When I tell people we don’t have a contract with our software as a service (SaaS) product, they are often surprised. So many companies require a one or two year contract (much like a cell phone), that it is almost expected for mid-to-high end business software. Here’s why we don’t have a contract:
- Tightly aligns our interests with our customers since they can leave at will
- Requires us to get customers up and running quickly providing value within the first week
- Helps reduce our sales cycle and establish a nice cadence with our sales team
I recommend evaluating ways to achieve to these types of catalytic mechanisms.
I was talking with a napkin stage (idea only) entrepreneur recently about his business and we got to the product portion of the conversation. He said he didn’t have a technical person on his two-person team but that they have talked to some programmers that will build the web app application. Immediately, a red flag came up in my mind. It is imperative to have a technical co-founder on the team. Why? Let’s dig into it.
Here are several benefits of having a technical co-founder:
- Ability to iterate faster on the product
- The technical person can communicate directly with the potential customers or users (the company closest to the customer wins)
- Alignment of incentives and long term interests to build a successful business
Here are several negatives of not have a technical co-founder:
- Shows that the entrepreneur hasn’t been able to sell the vision to a technical person to get on board and be a technical co-founder
- Makes the project timeline and deliverables more suspect as getting a consultant’s help just isn’t the same
- Results in more narrow-minded thinking of the technical possibilities due to not having someone on the founding team 24/7 to obsess over the future
I recommend all teams have a technical co-founder. For Shotput Ventures, it is a requirement.
I’m asked on a regular basis why I even bother blogging. The answer is simple: it helps me clarify my own thinking and document my thoughts to retrieve later. In fact, here are several reasons:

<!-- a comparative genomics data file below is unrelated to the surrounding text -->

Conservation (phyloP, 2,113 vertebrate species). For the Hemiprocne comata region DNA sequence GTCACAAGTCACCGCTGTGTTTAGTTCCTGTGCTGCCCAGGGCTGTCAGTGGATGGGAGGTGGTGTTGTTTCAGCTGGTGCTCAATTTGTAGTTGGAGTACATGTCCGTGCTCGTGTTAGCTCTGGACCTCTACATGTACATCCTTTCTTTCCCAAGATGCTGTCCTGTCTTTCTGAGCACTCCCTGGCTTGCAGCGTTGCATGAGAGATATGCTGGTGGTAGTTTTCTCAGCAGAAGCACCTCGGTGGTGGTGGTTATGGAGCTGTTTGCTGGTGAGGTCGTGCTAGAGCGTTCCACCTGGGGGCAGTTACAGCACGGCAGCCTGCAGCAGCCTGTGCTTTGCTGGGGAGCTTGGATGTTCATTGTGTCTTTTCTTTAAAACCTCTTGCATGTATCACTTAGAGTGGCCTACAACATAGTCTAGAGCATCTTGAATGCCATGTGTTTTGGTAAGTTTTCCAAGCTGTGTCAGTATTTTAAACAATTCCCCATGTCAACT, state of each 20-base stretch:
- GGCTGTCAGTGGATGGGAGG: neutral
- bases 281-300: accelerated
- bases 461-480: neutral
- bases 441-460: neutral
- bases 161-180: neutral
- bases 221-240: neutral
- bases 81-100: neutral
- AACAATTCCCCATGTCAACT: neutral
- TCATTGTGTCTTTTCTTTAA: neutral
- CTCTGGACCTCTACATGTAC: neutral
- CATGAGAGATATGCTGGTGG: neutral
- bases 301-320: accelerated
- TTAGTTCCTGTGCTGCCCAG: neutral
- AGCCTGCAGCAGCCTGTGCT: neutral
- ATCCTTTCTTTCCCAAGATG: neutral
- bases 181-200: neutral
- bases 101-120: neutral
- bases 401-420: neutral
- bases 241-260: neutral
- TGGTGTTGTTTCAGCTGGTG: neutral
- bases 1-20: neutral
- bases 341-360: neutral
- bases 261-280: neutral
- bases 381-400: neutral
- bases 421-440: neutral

- Share some insights, and many mistakes I’ve made, with other entrepreneurs
- Document my thoughts as a form of a diary for my kids to read one day
- Capture ideas and links so that I can pull them up in the future as well as share them with other people instead of re-creating the content
I recommend blogging for everyone as a great form of introspection.
For the first time in over a decade I purchased a non-business software program. In fact, I’ve purchased over half a dozen iPhone apps right over the phone. Now, I’m extremely cheap when it comes to buying digital goods (software, music, etc other than on demand movies). What aspect of programs on the iPhone prompted me to spend money? There are several key pieces involved, including:
- Frictionless purchasing of apps
- Effortless downloading and installing of the apps wirelessly
- App Store ability to search and see ratings
- Publicity on blogs and news articles on apps
Just like Apple made purchasing digital music mainstream, they’ve done it again with buying software programs. It truly is revolutionary; try it.
With today being Thanksgiving in the United States, it makes sense to talk about giving thanks in your company. Giving thanks, and celebrating, go together and should be part of the company rhythm. Here’s what we do to give thanks and celebrate:
- Whenever we close a deal with a new customer, we ring our gong at 5pm that same day and everyone claps
- Every Friday we have a catered lunch for the entire office to spend time together and socialize
- We use an eCrowds Idea Exchange to nominate a hero of the month, voted on by entire team, and then award the winner a $100 bill at our monthly all hands meeting
I recommend every company give thanks and celebrate on a regular basis.